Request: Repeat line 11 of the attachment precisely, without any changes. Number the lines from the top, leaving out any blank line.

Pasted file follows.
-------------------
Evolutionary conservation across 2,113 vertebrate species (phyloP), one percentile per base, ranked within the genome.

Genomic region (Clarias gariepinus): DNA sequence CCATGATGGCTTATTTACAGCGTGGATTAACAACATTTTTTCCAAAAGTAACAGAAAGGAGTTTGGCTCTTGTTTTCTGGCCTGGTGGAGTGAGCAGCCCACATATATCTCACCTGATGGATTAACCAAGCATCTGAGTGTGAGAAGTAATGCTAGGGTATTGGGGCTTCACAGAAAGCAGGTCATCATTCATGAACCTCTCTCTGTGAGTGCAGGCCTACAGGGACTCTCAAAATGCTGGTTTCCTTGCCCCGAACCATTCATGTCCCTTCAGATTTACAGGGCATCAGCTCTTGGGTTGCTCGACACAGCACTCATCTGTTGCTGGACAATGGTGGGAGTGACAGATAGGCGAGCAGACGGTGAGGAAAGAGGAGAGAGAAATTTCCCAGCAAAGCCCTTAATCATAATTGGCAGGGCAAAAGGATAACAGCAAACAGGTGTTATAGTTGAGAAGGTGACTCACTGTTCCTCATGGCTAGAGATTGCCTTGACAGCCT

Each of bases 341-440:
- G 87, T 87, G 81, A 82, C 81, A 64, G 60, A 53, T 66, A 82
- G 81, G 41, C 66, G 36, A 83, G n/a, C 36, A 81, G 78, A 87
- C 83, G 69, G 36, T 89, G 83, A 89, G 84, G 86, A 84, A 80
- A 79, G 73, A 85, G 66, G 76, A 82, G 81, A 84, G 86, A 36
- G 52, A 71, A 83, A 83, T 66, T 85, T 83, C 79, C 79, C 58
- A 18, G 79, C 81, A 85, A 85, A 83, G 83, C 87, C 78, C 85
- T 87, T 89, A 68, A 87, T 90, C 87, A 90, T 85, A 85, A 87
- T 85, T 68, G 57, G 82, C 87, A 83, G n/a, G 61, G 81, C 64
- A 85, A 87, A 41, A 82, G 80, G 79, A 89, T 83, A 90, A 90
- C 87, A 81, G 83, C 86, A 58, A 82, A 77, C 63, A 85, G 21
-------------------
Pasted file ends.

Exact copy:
- T 85, T 68, G 57, G 82, C 87, A 83, G n/a, G 61, G 81, C 64